The page must be clear, well laid out and easy to understand; pages full of blocks of text don’t attract anyone – however great the writing. Images are important and so is breaking up your words with headlines to make it easy for your reader to find what they’re looking for.

A big flashy website isn’t right for our gardener, she wants something which reflects her and does a great job so what’s important is making sure people like what they see. She’s going to lay her page out simply with some great pictures and as much information as she needs – and no more!

Using this post, identify what you need to include on your page and play with an outline on paper. Make sure it makes sense to your reader and they can easily see what they’re looking for with white space and headlines to keep it clear. If you need some inspiration, check out other peoples websites and see how they do it.

Evidence, the Proof You Need

Let’s go back a few steps.

One reason selling your services is hard is you’re asking people to commit to something they maybe can’t experience without spending money; how will they know if it works?

Testimonials are the social proof some people need to show them the value of your service, so get feedback from your clients and use it. You need to show people what makes you different, think about how you can do that.

Our gardener has some fantastic feedback from clients, as well as photos and videos of work she’s done. This is all evidence to give potential clients an idea how she works. Her page now reflects her style and how others have described her – this is all evidence that she can give her readers what they want.

What proof do you have of the amazing job you do? Review your testimonials – even if they’re for different products and services, if they are celebrating your skills and knowledge they’ll be useful. Use examples of work – particularly of the kind of work you enjoy doing and want to do more of.

Frequently Asked Questions

Think about those things people ask before they engage you – answer them on your website.

Do people ask how you work or what is included in your service? If all your clients are asking for your prices – can you give a guide? (This is actually quite a complicated question which a lot of people struggle with – do you want prices on your website? You need to make your own decision on this, but in my view it’s worth giving people an idea of your charges so they feel comfortable deciding whether or not to call.)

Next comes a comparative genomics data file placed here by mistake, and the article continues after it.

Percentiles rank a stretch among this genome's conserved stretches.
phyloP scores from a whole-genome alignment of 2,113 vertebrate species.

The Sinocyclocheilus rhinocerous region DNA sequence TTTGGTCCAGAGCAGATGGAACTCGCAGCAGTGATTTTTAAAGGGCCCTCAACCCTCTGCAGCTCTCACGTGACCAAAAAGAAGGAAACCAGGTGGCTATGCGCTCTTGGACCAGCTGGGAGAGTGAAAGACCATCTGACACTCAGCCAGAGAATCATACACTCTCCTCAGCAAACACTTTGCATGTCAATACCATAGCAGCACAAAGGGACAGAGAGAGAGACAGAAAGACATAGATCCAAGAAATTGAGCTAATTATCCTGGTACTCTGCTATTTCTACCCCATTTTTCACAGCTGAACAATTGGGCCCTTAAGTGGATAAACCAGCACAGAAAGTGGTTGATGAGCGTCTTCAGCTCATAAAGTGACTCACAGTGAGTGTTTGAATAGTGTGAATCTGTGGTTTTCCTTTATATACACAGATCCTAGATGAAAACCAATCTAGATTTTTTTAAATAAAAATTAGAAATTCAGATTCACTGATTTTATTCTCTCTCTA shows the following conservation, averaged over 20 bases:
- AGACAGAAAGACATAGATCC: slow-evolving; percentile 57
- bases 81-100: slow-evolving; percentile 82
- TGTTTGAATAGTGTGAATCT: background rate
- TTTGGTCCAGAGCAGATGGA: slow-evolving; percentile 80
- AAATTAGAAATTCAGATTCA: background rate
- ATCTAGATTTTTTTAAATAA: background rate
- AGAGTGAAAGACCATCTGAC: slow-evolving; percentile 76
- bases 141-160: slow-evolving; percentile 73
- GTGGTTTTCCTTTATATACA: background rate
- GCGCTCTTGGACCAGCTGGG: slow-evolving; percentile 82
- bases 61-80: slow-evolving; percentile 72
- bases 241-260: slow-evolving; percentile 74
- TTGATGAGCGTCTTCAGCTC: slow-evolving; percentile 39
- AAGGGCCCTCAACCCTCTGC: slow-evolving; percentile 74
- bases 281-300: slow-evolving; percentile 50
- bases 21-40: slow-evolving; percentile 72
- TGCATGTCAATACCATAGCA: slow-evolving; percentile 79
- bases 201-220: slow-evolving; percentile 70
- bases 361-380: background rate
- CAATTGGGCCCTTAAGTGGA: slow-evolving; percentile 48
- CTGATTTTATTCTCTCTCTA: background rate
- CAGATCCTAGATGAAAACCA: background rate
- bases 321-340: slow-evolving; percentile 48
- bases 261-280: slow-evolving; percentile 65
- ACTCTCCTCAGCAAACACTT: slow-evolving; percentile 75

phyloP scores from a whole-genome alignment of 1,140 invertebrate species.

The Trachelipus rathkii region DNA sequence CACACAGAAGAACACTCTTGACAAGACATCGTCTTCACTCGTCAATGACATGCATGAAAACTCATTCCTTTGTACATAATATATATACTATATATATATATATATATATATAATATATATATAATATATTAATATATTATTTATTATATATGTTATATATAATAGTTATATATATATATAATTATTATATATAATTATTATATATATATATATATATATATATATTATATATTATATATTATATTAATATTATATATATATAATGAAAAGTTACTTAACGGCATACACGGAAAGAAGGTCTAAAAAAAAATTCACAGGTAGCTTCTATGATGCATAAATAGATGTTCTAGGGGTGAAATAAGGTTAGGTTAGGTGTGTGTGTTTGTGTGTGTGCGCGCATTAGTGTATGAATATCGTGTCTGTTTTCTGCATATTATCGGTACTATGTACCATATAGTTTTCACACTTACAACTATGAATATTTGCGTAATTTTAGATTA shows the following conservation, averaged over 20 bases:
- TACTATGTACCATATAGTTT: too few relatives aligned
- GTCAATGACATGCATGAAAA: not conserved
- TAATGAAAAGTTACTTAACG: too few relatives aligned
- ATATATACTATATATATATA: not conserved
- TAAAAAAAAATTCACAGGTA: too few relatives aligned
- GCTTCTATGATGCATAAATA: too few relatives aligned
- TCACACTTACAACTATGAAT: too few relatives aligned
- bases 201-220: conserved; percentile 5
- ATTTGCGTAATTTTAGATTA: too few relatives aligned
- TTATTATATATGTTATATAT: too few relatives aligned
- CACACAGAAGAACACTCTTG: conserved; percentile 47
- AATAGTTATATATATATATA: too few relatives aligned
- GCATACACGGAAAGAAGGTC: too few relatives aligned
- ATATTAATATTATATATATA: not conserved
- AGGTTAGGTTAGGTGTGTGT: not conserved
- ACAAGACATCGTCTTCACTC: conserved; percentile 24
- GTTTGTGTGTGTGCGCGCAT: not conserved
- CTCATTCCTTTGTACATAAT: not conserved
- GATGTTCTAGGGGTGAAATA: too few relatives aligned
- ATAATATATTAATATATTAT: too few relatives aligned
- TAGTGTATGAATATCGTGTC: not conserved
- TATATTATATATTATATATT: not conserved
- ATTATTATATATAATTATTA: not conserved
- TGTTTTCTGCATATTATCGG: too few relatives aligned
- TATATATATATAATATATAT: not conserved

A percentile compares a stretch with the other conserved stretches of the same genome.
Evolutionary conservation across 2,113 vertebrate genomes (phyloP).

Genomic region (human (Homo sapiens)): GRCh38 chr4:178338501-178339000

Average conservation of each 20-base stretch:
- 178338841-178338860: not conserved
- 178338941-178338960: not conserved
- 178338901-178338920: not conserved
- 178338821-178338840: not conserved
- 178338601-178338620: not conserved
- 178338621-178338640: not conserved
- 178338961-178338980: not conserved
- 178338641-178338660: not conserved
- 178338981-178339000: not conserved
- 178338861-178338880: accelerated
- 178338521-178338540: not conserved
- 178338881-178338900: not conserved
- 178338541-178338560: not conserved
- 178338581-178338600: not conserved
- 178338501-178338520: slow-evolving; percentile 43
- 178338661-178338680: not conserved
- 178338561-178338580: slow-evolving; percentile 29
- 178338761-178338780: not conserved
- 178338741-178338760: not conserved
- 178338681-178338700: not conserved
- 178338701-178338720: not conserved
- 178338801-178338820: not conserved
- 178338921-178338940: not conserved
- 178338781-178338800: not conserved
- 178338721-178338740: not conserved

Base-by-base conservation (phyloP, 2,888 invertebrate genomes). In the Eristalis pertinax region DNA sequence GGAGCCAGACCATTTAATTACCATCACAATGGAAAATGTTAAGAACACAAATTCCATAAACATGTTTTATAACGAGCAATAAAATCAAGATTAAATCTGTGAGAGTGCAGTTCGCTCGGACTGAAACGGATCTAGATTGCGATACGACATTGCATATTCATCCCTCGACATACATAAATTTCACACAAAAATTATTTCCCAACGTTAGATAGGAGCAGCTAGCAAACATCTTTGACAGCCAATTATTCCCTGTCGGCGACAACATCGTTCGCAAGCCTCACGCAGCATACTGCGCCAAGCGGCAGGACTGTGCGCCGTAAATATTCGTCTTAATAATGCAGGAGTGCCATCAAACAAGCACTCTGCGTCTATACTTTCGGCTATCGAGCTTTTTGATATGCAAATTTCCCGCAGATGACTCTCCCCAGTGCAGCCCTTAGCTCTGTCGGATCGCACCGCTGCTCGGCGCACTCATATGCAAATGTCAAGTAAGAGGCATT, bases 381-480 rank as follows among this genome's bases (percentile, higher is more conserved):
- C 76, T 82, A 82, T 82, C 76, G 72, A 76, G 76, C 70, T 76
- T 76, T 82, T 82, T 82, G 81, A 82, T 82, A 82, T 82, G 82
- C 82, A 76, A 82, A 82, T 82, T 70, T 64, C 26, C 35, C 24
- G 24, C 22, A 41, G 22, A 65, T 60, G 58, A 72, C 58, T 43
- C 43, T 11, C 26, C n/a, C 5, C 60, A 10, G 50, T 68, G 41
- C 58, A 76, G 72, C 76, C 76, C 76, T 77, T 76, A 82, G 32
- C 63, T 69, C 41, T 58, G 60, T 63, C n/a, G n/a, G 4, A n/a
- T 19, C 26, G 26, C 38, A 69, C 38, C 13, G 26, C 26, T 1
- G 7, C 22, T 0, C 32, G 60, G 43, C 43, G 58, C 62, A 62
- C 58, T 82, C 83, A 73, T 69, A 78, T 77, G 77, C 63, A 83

Everyone asked if the gardener brought her own tools, she put a photo of the van on her website and assured them she did. They also asked about pricing but even an hourly rate might depend on the kind of work being asked of her. She decided her website should state that although she had an hourly rate for basic garden maintenance, she also loved to undertake projects which might involve work away from the garden and these could be quoted for separately.

Think about the questions you’re asked and make sure you answer them.

You’ll know from your interactions with potential clients what they need to know to encourage them to call. Make a list of those questions and ensure your Services page gives them the answers.

Get it Done

The final tip is to create it.

As one of my favourite coaches says “Done is better than perfect!” We can spend a long time considering what our website pages need, but what they really need is to be out there. And any changes needed in a few months time can be done at that point.

So, our gardener will create a Services page, with a heading that creates a vision and a promise of benefits gained – as well as an actual list of what services are provided. This not only helps customers who are looking for her services, but the gardener as well. Now, when she talks to someone about her business, she can point them to a website that celebrates her successes and informs her potential client – sounds pretty good right!

Hopefully the steps here will help you pull together what you need to create your Services page. Let me know how you get on

If you think I’ve missed anything, or would like to talk about how you sell your services, I’d love for you to leave a comment or get in touch.